A United Launch Alliance Delta IV Heavy rocket with NASA’s Orion spacecraft mounted atop is seen in this handout photo after the Mobile Service Tower was finished rolling back early at Cape Canaveral Air Force Station's Space Launch Complex 37, Florida December 4, 2014 (Photo: Reuters)
NASA counted down Friday to its second try at test-launching the deep space Orion capsule on its first journey into orbit, after wind gusts and rocket problems delayed Thursday's attempt.
The unmanned four-hour flight aims to test crucial systems like the heat shield and parachute splashdown on a spacecraft that could one day transport humans to an asteroid, the Moon or Mars.
The window for liftoff aboard a United Launch Alliance Delta IV Heavy rocket from Cape Canaveral, Florida opens at 7:05 am (1205 GMT) and lasts for two hours, 39 minutes.
Early Friday, clouds and rain lingered over the area but conditions could clear up by launch time, according to weather officer Kathy Winters.
"Current weather conditions at Cape Canaveral are observed red because of cumulus clouds and precipitation over the launch site," said the update on NASA's Orion blog at 4:49 am (0949 GMT).
"The good news is that both of those violations are expected to clear in about an hour."
The launch is the first in more than 40 years of a US spacecraft intended to carry humans beyond the Moon. It has reinvigorated a US human exploration program that has been stagnant for more than three years since the last American space shuttle carried a crew of astronauts to the International Space Station.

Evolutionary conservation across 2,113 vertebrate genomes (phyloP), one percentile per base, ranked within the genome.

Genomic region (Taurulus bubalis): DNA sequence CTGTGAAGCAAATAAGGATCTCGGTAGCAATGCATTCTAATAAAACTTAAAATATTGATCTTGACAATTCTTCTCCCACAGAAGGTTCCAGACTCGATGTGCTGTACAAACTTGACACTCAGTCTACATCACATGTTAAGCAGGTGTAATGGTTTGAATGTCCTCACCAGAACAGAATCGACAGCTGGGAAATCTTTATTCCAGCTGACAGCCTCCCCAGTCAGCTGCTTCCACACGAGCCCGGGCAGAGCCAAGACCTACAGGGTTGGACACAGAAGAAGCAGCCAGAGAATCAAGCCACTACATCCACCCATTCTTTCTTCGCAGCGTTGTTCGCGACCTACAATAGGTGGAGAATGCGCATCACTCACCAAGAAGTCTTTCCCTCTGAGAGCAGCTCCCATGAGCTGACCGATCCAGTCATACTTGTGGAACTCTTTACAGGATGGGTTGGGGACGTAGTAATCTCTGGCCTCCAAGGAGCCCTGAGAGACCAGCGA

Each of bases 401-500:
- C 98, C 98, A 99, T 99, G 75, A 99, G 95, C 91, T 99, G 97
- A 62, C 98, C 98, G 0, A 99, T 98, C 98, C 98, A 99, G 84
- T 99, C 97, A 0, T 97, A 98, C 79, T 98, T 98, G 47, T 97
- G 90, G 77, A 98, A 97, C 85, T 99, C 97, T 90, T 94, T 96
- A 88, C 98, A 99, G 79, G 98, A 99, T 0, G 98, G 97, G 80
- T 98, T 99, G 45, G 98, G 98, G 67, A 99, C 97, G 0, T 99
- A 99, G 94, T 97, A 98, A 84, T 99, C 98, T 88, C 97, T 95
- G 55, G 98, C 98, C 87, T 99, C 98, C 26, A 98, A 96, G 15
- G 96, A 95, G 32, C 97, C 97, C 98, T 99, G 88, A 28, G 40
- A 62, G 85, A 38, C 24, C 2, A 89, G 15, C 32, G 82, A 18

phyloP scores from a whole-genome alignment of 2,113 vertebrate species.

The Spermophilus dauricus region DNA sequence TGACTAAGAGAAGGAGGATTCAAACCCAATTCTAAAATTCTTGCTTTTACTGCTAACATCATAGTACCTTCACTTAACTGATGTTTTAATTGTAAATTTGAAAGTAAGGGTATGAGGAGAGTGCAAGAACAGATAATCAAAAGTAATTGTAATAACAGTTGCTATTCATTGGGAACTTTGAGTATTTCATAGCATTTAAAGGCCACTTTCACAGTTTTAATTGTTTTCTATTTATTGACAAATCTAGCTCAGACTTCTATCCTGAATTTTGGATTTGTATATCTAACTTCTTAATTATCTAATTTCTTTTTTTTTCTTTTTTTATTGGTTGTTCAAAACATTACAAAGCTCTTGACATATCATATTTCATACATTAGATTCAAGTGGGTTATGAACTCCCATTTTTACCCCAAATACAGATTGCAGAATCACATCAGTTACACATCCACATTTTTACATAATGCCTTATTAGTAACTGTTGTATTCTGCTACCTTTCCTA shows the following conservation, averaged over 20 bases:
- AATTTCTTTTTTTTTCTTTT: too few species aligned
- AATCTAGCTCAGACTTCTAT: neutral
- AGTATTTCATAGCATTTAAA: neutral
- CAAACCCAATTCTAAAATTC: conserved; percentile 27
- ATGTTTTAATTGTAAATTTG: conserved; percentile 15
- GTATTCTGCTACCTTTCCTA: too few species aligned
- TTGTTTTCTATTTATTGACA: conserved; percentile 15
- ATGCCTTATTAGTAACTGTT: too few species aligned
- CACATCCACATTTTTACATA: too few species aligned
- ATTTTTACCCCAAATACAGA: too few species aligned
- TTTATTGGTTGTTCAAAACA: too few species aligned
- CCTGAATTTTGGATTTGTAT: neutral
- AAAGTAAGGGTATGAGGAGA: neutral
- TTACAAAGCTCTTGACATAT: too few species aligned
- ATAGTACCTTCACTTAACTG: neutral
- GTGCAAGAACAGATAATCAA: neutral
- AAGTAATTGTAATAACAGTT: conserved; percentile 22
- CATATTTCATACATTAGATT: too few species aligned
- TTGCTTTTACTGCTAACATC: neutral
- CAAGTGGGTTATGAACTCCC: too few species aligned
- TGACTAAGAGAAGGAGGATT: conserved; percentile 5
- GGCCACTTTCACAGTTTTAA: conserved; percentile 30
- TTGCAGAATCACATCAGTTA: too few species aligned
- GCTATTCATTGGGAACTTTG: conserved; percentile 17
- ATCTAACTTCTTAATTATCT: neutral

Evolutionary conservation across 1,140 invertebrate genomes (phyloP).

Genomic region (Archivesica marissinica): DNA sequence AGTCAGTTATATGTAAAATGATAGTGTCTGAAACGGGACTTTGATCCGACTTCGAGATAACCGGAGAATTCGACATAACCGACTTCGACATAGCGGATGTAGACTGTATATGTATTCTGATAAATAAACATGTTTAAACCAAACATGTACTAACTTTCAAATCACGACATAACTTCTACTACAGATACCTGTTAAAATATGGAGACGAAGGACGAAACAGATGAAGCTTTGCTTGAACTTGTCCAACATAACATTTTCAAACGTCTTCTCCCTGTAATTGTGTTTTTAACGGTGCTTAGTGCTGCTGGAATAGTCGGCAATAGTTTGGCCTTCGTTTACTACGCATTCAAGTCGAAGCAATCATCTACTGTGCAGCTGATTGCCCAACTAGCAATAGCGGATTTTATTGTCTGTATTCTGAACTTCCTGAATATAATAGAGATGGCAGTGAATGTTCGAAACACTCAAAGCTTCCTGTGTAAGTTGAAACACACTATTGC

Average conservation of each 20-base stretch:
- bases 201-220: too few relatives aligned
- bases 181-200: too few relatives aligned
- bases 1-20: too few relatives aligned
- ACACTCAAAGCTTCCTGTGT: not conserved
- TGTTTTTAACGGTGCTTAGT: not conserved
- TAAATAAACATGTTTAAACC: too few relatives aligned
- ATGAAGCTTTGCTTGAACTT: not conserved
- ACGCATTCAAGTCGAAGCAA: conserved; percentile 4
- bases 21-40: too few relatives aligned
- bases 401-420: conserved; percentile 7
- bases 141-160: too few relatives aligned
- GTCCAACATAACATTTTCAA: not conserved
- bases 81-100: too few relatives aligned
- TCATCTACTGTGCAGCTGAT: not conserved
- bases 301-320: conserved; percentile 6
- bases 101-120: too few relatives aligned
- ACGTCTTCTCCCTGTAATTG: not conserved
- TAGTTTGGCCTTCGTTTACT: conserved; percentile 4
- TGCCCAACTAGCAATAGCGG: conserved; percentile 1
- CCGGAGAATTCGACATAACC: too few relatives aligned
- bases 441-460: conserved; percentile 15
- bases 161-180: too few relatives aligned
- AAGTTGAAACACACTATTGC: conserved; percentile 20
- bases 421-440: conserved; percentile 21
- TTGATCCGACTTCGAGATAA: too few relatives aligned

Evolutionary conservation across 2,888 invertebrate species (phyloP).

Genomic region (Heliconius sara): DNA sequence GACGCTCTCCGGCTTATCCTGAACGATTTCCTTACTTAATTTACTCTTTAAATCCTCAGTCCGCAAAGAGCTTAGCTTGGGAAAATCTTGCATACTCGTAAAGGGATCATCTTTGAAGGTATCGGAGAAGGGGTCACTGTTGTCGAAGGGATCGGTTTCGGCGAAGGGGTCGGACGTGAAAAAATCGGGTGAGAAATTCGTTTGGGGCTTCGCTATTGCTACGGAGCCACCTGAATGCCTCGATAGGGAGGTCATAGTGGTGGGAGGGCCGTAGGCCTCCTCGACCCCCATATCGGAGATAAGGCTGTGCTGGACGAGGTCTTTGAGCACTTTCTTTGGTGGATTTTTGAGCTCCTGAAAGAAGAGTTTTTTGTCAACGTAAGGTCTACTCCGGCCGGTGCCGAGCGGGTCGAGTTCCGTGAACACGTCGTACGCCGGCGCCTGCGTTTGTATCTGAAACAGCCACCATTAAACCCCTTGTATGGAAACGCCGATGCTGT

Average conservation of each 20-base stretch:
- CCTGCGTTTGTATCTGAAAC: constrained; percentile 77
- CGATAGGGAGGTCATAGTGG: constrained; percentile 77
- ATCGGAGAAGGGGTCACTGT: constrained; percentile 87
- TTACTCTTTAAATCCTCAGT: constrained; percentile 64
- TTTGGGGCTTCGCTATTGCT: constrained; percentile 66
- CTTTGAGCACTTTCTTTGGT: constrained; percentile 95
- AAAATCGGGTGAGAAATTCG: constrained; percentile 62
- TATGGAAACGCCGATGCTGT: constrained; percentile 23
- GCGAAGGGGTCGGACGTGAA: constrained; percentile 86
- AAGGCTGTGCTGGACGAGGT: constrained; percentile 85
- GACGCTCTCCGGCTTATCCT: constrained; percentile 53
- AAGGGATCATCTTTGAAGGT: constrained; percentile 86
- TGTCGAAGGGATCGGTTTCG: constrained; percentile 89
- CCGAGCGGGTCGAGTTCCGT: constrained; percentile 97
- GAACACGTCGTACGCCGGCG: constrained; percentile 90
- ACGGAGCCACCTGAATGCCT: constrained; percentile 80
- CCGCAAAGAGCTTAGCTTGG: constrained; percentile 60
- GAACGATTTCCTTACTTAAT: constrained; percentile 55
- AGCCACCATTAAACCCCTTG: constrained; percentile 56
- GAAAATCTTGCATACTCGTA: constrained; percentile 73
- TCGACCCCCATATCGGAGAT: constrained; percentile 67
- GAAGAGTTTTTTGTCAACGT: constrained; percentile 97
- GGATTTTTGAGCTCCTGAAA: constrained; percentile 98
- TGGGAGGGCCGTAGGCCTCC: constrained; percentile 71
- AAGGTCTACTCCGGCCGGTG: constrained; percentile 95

The 30-year shuttle program ended in 2011, leaving the United States no other option but to pay Russia to carry astronauts on its Soyuz capsules to the orbiting research lab at a cost of $71 million per seat.
Friday's launch attempt will propel the Orion capsule into two loops around the Earth.
The first orbit is to be about as high as the International Space Station, which circles at an altitude of about 270 miles (430 kilometers), but the second would soar 15 times higher, to an apogee of 3,600 miles above the Earth.
Then, the spacecraft is supposed to plunge into the waters off San Diego, California to be retrieved by the US Navy.
An analysis of sophisticated sensors on the capsule should let NASA know if the temperature inside remained survivable for a potential crew, even as the spacecraft itself heated to 4,000 degrees Fahrenheit (2,200 Celsius) during its re-entry to Earth's atmosphere at a velocity of 20,000 miles per hour.
Potential future missions for Orion, which can fit four people at a time, include a trip to lasso an asteroid and a journey to Mars by the 2030s.
NASA has already spent $9.1 billion on Orion and the powerful rocket meant to propel it with crew on board, the Space Launch System (SLS).
Another unmanned test flight is slated for 2018. The first Orion test flight with people on board is scheduled for 2021, when total costs are projected to reach $19-22 billion.
United Launch Alliance chief operating officer Dan Collins said he was confident that the sluggish fuel valves that delayed Thursday's launch attempt could be resolved in time for Friday morning's bid.
"We're going to make sure we have a happy rocket, and we're going to send Orion off on a successful mission," Collins told reporters.
About $370 million dollars in equipment is at stake in Friday's launch.